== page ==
A letter to myself

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Firstly, I would like to apologise for not posting last week. My mind was all over the place and I couldn’t keep myself focused. These things happen, and slowly I am learning how to work my way through them. Secondly, I would like to take a different approach to this blog post. I want to write a letter to my past self. This might sound like the kind of homework you’d get after a therapy session, but it’s something that has been going through my mind these past few days. 

Dear Ciaran,

You just got your diagnosis of Autistic Spectrum Disorder. That’s a lot to take in. I figured that I would add to the confusion and share with you the things I have learned over the past few years.

The biggest thing to understand is that you are not alone. It might feel like it, especially since getting support through the pandemic (oh yeah, there will be a pandemic) will put a strain on resources. However, there are people out there who understand what you are experiencing. You’d be amazed at the number of people close to you who have gone through the same thing and will offer support if you reach out of it. It may seem overwhelming, but there are people who are there for you.

There will be confusion and frustration. This will come from a variety of sources. With the lack of support (due to the pandemic) you’ll spend a lot of time researching on the internet. You’ll find yourself getting very angry, because you feel as though you need to hit every aspect of the various topics you read about. Trust me, that isn’t the case. Every person on the spectrum has a different experience. Trying to fit into every box will only lead to depression and anger. You should also not disregard topics because you think they don’t apply to you, or they don’t seem to fit under the ASD label. ASD often overlaps with other conditions, a great example is ADHD. There will be a lot of information from non-autistic sources that will still be useful and productive to you.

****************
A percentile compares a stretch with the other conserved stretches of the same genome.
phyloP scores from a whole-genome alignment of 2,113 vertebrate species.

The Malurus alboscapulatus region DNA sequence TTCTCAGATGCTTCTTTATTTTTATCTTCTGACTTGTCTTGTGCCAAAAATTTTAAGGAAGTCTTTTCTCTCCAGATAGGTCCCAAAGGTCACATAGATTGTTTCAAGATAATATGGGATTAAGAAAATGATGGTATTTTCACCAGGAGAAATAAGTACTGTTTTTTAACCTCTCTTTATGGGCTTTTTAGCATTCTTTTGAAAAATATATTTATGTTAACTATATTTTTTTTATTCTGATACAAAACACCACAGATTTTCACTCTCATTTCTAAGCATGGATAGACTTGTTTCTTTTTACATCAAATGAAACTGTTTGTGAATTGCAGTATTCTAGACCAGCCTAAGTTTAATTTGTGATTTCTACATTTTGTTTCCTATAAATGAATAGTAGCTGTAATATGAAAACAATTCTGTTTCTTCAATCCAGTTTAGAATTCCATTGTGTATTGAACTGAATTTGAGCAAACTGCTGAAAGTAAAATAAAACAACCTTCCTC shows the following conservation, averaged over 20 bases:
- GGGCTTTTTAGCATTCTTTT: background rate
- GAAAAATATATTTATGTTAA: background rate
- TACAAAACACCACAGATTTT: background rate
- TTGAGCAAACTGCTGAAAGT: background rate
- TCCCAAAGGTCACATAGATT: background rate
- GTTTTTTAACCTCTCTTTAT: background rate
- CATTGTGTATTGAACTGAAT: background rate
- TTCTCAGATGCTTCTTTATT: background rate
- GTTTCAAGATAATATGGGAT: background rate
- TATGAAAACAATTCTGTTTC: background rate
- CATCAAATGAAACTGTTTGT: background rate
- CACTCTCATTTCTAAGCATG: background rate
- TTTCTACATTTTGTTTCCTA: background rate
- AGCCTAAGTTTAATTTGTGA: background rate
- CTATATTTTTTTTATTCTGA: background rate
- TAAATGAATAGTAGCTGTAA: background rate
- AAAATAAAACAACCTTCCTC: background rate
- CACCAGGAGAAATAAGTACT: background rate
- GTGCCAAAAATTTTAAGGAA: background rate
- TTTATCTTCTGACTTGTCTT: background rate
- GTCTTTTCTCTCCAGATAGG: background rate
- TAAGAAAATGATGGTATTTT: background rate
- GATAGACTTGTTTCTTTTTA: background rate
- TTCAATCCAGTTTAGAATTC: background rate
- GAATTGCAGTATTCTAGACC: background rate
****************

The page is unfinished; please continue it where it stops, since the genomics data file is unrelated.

There will be a lot of new words to learn. Neurotypical and Neurodiverse were not even in my vocabulary until I started to research autism. The spectrum is also developing, so phrases and acronyms will change (for example Asperger’s is now no longer a formal diagnosis, with High Functioning Autism replacing it). Within the spectrum itself, there is also a huge discussion about which are the best phrases and words to use. You will get confused. I am still confused. The best advice I can offer is that you should concentrate on understanding yourself first and foremost. Don’t get bogged down with terminology. Understanding yourself will make it much easier to decide which words you prefer to use. For example, many people on the spectrum prefer the phrase Autistic Spectrum Condition than the traditional Autistic Spectrum Disorder. You don’t have to take a side, concentrate on what autism means to you.

Understanding your special interests will be quite important. Especially since autism will become a special interest to you. Special interests come in many forms. For you, linking your autism to previous experiences and conditions will become a core focus. You will find yourself trying to understand how autism impacted your earlier life. This can be useful, but it can also lead to anger as you try to apply a layer of logic to things that, by nature, don’t have logic. Try not to dwell on previous experiences that now seem to be autism related. Don’t rake through the past, learn from it when it comes up, but concentrate on the now and how you can identify things going forward. This will be much more productive than being deep in the past where you can’t change the things that happened.

Know that there will be many pitfalls along the way. Don’t blame yourself for falling into them or not identifying them earlier. The most important thing for you is to learn from them and try to figure out how you can identify them in future. Acceptance is also key. Accepting that there will be mistakes and learning not to blame yourself will end up being much more productive in the long run.

Don’t worry, you’ll get through this. You’ll be stronger for it. Your diagnosis is just the start.

Ciaran (circa 2022)

I realise that the wording of this letter may be poor in places. That is mainly because I am still trying to figure out a lot of the things myself. I am starting to realise that I have a long way to go before I understand and accept my diagnosis. The last few years haven’t been easy, I find many things a challenge. There are still days that struggle to keep on top of basic things. Understanding them is not easy. I do know things will become easier over time. Partly because awareness of autism is improving considerably, and also because my understanding of autism is developing over time, but mainly because I have found friends who can help to guide me. 

If you could offer advice to yourself after a diagnosis, what would you say? What would you want to hear? Feel free to post your information in the comments.

Published by Kle

A busy bee deep into video games and other gaming related things

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